(2018) (Claire Foy, Lakeith Stanfield) (R)
- QUICK TAKE:
- Dramatic Thriller: A young vigilante must contend with various people coming after her following her hacking-based theft of a top-secret military program.
- Lisbeth Salander (CLAIRE FOY) is a young computer hacker who moonlights as a vigilante dispensing justice against men who've wronged women, likely stemming from her tumultuous upbringing alongside her sister, Camilla (SYLVIA HOEKS), at the hands of their abusive father. She ends up contacted by computer programmer Frans Balder (STEPHEN MERCHANT) who wants her to steal a top-secret military program he sold to the U.S. government and now wants back because of its potential to be misused. She manages to do so, even as NSA agent Edwin Needham (LAKEITH STANFIELD) discovers her hack and unsuccessfully tries to shut it down before the files are gone.
While Edwin is showing up in Stockholm and then being arrested by Swedish intelligence director Gabriella Grane (SYNNOVE MACODY LUND) who doesn't want foreign government operatives working in her country, Lisbeth survives an attack where her laptop with the program is stolen. She then turns to journalist Mikael Blomkvist (SVERRIR GUDNASON) -- with whom she's had a past relationship - to identify those responsible, all while she seeks out Frans, only to unintentionally end up in custody of his young son, August (CHRISTOPHER CONVERY).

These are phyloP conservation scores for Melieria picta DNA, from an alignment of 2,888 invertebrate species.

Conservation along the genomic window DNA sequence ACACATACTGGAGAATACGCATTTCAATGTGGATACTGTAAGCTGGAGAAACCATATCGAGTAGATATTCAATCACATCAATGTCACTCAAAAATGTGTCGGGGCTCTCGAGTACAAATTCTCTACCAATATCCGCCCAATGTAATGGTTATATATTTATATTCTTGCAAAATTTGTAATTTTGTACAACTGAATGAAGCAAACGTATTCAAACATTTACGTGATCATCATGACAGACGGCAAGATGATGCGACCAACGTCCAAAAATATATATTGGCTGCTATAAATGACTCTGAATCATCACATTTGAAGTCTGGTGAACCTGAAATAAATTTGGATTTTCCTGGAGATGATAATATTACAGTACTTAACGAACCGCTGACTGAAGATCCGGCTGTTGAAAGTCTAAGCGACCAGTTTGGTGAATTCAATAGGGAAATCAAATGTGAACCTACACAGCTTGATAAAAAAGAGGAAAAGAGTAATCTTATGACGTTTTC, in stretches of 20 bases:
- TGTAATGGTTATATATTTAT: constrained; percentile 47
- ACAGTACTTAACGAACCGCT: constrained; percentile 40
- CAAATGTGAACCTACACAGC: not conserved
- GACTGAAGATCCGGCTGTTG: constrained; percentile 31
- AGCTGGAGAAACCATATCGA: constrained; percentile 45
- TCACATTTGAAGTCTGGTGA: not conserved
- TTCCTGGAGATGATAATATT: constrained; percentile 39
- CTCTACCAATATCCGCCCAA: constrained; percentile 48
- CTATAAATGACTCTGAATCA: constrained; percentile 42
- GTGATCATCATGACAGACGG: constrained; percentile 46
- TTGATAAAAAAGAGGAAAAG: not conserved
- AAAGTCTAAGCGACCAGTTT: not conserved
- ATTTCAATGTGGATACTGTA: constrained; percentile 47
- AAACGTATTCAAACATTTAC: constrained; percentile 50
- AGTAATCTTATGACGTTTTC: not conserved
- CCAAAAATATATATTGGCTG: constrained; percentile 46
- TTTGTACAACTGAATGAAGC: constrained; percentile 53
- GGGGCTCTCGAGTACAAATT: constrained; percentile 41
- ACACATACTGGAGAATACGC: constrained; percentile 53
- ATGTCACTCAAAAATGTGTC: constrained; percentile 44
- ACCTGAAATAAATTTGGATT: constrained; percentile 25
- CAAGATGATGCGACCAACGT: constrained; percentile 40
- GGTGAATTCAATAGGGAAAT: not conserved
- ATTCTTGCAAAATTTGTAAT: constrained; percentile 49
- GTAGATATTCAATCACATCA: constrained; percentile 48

From that point on, and with the help of fellow hacker Plague (CAMERON BRITTON), Lisbeth tries to figure out who's stolen the program, learn what their intentions are, and then stop them.
- OUR TAKE: 5 out of 10
- It's been said that the human brain is fairly remarkable in terms of how it processes data and whether it opts to store or delete that from active memory. Some of that's an obvious survival mechanism when it comes to trauma so that one can attempt to continue onward despite what's happened (which is why people often don't remember such events, just what led up to them, followed up from some point after the situation was over). The rest can probably be attributed to not wanting or needing to fill up valuable storage space with memories of things that are unremarkable and thus not necessary for daily or future operations.